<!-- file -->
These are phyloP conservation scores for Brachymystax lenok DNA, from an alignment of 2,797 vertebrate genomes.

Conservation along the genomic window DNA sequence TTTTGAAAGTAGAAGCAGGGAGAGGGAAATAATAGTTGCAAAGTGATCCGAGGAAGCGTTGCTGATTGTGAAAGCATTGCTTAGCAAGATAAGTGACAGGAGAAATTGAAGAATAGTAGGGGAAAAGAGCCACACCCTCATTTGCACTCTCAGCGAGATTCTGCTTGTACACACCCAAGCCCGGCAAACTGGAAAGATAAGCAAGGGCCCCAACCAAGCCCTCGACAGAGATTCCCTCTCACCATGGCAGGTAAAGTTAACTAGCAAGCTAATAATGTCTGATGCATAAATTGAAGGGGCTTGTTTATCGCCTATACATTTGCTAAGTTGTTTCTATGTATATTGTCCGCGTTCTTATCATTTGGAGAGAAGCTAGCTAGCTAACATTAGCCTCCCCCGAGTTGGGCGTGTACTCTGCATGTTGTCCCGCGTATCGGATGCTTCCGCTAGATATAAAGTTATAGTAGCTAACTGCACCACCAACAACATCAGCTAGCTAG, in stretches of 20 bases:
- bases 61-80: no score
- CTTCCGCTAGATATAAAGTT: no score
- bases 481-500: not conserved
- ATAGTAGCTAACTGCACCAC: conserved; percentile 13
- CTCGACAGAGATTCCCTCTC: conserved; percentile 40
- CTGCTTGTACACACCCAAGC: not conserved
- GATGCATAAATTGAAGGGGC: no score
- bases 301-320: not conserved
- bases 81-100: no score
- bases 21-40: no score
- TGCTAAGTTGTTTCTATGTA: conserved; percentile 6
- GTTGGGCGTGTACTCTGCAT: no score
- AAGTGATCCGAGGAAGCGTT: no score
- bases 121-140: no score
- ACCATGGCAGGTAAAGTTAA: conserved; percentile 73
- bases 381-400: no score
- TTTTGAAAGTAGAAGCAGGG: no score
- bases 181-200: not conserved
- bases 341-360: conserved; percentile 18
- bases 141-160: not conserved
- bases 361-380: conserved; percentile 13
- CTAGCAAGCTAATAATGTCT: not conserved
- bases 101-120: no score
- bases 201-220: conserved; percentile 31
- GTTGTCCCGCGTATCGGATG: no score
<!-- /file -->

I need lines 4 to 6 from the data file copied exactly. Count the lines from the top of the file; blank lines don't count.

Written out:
- CTTCCGCTAGATATAAAGTT: no score
- bases 481-500: not conserved
- ATAGTAGCTAACTGCACCAC: conserved; percentile 13